Michigan cornerback Lavert Hill talks about getting ready for the season.
Ann Arbor — With only one starter returning on defense for Michigan, the early days of preseason camp established how the younger, less experienced players needed to communicate and what expectations would be.
Now, as camp winds down and game week preparations begin Monday for the season opener against Florida on Sept. 2 in Arlington, Texas, the Michigan defensive players are feeling like they’re gelling.
“The defense has started to click,” safety Jordan Glasgow said after practice Friday night. “I feel like today was our best practice of the camp, and I feel tomorrow will be our best practice of the camp. I just feel we’ll get better from here on out. We’ve worked out everyone’s assignments, what everyone has to do, our communication, everyone knows how everyone plays. I think we can only go up from now.”
Glasgow said he noticed the defense starting to really come together the last few practices.
“And (Friday) was one of the most fun practices and best defensive practices I think I’ve ever been in,” Glasgow said. “The energy, everyone was excited. There were some amazing defensive plays. We’re getting there, we’re getting prepared. We know what’s going on.”
He said there were three or four interceptions during Friday’s practice that highlighted the improved play.
“Overall, the defensive practice was amazing,” he said. “The energy everyone brought. Even though we’ve been in the camp grind, (and) we’ve been working so hard, the energy was better than the first day of camp, the first week of camp. It was just a great practice.”
It was so good, the defensive players received accolades from coach Jim Harbaugh and defensive coordinator Don Brown.
“They said that was the best execution, most energy we’ve seen and they were just happy with what we brought,” Glasgow said.
The cornerbacks heard and read what position coach Mike Zordich had to say this week, and that was plenty.
Zordich voiced his disappointment that with all the talent he’s working with at cornerback no one had really stepped up and taken the lead.
He did, however, say Lavert Hill had been the most consistent player in camp.
Zordich said he hoped the players would read his comments. They did.
“A couple people read it,” Hill said Friday. “It made everybody just compete harder like we were originally doing. We have been picking it up pretty quick since he said that, so it’s been going pretty good.”
Hill said Zordich’s challenge was clear.
“Just fight, continue to fight,” Hill said. “Just push through everything, all the adversity.”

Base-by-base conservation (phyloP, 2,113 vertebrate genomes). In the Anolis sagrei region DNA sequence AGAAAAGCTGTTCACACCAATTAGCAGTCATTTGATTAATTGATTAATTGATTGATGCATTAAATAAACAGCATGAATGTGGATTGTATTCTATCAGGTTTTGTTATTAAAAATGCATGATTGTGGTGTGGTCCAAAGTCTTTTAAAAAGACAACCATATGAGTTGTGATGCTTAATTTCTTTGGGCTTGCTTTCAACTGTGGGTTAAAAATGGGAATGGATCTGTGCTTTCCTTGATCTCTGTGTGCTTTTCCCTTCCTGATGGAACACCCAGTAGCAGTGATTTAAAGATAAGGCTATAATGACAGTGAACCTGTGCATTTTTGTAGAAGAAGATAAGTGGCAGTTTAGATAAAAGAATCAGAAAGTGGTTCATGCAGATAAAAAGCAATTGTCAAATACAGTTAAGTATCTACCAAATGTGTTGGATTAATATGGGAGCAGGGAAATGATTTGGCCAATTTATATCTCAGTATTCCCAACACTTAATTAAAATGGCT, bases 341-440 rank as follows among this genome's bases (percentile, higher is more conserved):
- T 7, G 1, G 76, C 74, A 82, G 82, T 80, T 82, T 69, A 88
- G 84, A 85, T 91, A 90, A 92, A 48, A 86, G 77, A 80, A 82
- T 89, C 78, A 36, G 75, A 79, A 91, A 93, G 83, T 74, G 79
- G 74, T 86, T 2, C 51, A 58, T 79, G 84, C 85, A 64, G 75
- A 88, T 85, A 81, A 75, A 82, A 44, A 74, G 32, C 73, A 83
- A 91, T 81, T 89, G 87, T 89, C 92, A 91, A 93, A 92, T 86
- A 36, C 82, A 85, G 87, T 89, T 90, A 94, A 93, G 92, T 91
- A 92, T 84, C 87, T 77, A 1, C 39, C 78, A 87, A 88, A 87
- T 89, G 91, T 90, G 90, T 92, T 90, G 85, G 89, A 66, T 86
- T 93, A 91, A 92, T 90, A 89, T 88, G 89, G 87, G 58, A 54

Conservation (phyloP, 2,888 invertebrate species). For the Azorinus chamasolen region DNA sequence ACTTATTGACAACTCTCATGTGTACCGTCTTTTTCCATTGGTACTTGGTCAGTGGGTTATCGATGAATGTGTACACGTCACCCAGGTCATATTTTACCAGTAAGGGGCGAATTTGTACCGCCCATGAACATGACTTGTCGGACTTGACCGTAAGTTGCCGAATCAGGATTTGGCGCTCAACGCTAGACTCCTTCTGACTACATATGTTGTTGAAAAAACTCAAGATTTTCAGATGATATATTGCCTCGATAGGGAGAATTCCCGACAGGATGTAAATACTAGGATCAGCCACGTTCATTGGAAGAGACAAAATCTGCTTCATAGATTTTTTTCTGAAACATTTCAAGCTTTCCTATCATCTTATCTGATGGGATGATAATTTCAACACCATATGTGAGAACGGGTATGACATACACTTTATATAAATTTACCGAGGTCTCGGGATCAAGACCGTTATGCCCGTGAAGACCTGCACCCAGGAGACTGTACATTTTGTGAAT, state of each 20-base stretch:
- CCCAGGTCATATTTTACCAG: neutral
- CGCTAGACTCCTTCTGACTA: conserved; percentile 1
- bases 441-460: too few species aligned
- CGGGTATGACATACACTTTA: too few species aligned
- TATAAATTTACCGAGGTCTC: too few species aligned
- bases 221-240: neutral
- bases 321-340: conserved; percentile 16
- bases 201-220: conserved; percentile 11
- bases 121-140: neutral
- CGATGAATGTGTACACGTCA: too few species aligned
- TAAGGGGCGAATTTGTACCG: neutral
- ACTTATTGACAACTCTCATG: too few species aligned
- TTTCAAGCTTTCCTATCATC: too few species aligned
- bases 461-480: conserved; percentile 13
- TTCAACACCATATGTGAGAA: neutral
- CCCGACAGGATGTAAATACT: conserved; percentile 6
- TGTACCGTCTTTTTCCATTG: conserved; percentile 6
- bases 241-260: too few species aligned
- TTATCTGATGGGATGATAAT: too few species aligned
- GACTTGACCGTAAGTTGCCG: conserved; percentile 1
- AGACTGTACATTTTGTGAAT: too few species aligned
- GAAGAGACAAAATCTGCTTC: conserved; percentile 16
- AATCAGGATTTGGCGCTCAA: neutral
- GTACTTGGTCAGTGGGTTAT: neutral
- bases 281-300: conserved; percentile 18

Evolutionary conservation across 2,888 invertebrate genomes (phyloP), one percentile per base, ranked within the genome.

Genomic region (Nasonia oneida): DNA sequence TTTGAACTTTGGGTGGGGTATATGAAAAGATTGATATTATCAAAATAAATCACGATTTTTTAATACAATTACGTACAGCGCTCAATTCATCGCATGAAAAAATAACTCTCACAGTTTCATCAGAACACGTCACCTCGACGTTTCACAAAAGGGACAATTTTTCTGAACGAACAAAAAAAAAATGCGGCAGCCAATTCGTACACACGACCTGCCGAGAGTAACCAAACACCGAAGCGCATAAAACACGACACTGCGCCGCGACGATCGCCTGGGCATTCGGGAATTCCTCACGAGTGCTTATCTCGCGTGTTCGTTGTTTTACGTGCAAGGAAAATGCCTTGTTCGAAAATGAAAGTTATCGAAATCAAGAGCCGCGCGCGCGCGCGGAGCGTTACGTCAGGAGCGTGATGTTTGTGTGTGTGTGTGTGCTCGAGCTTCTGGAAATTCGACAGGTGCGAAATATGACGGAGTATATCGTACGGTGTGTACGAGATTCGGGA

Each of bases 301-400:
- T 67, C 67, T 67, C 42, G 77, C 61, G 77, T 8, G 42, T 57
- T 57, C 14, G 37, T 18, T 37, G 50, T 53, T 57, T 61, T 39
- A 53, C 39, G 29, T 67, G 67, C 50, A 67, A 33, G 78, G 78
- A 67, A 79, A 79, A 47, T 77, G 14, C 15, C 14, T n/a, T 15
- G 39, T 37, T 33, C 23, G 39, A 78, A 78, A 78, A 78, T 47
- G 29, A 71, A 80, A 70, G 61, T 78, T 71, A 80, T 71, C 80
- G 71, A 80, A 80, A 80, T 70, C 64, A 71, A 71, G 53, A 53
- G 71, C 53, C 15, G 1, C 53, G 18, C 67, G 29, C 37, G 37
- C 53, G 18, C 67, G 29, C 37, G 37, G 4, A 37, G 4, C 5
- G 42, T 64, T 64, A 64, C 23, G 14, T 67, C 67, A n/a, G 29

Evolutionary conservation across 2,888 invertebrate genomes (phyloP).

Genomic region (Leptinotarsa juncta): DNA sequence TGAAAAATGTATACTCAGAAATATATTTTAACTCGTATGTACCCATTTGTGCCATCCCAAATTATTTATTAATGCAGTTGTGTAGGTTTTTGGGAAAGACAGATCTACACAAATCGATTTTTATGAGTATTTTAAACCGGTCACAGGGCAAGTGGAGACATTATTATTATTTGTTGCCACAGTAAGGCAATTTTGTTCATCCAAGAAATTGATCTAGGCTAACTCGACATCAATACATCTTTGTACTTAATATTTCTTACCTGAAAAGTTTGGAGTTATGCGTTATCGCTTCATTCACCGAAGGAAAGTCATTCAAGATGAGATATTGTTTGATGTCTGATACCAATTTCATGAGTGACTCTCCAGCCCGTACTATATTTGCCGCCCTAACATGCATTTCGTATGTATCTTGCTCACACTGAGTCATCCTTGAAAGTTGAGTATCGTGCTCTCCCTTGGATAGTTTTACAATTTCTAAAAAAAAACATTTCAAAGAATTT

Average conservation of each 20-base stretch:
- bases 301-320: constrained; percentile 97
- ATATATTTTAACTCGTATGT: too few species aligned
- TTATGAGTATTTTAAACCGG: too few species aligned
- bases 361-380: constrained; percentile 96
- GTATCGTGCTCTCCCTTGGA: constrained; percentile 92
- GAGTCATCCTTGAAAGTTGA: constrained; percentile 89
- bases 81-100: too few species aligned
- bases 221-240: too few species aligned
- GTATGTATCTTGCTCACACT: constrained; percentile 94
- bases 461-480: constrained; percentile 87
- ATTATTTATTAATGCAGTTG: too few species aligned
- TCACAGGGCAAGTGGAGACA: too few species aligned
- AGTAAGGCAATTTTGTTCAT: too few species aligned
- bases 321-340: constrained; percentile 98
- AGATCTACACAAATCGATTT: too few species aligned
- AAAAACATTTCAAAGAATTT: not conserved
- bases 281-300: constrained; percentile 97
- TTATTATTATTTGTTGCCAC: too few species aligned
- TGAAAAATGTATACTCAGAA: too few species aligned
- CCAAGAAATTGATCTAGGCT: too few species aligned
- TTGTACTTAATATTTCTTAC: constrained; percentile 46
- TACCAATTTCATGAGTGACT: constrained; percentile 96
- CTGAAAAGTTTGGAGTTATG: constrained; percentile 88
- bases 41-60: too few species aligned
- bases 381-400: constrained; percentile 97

Hill said he was challenged after spring practice to work on his consistency and technique and to build a camaraderie with his teammates in the secondary.
He said the receivers have been testing all the defensive backs, and his biggest personal challenge has been Kekoa Crawford.
“He makes me better,” Hill said.
Adding to the fullbacks
Henry Poggi in camp said former linebacker-turned-fullback Jared Wangler has progressed well at his new position and is helping develop depth at the position, as has the addition of Ben Mason. Mason, a freshman, arrived as a linebacker.
Veteran fullback Khalid Hill said he’s thrilled Mason, who has been singled out for his strength and big-hitting ways, has moved to fullback for a number of reasons.
“Like Coach Harbaugh used to say about me and Poggi, (we have) contact courage,” Hill said. “I think he’s one of the hardest hitters on the team. He definitely comes downhill and brings a lot with him. We did this pass drill last year, and Ben was on defense, so he will bull-rush every play, and we used to hate it as backs. When we got word he was coming to the running back room, it was the best thing ever because we didn’t have to worry about hitting him anymore. He’s a great athlete.”
Hill on whether his role will expand this fall: “You’ll see. There’s going to be some stuff. It ain’t nothing really major. I think I’m lot more out there.”
Glasgow on being at Michigan without brothers Graham and Ryan, both of whom are now in the NFL: “I’ve lost a brother every year I’ve been here. I’m getting used to it. There are advantages and disadvantages (to being solo Glasgow). I don’t get pressured into playing as much video games, but I don’t have them here joking around because my brothers were my best friends here, obviously, as family always is. It’s hard to see them leave, but there are good things about it, too.”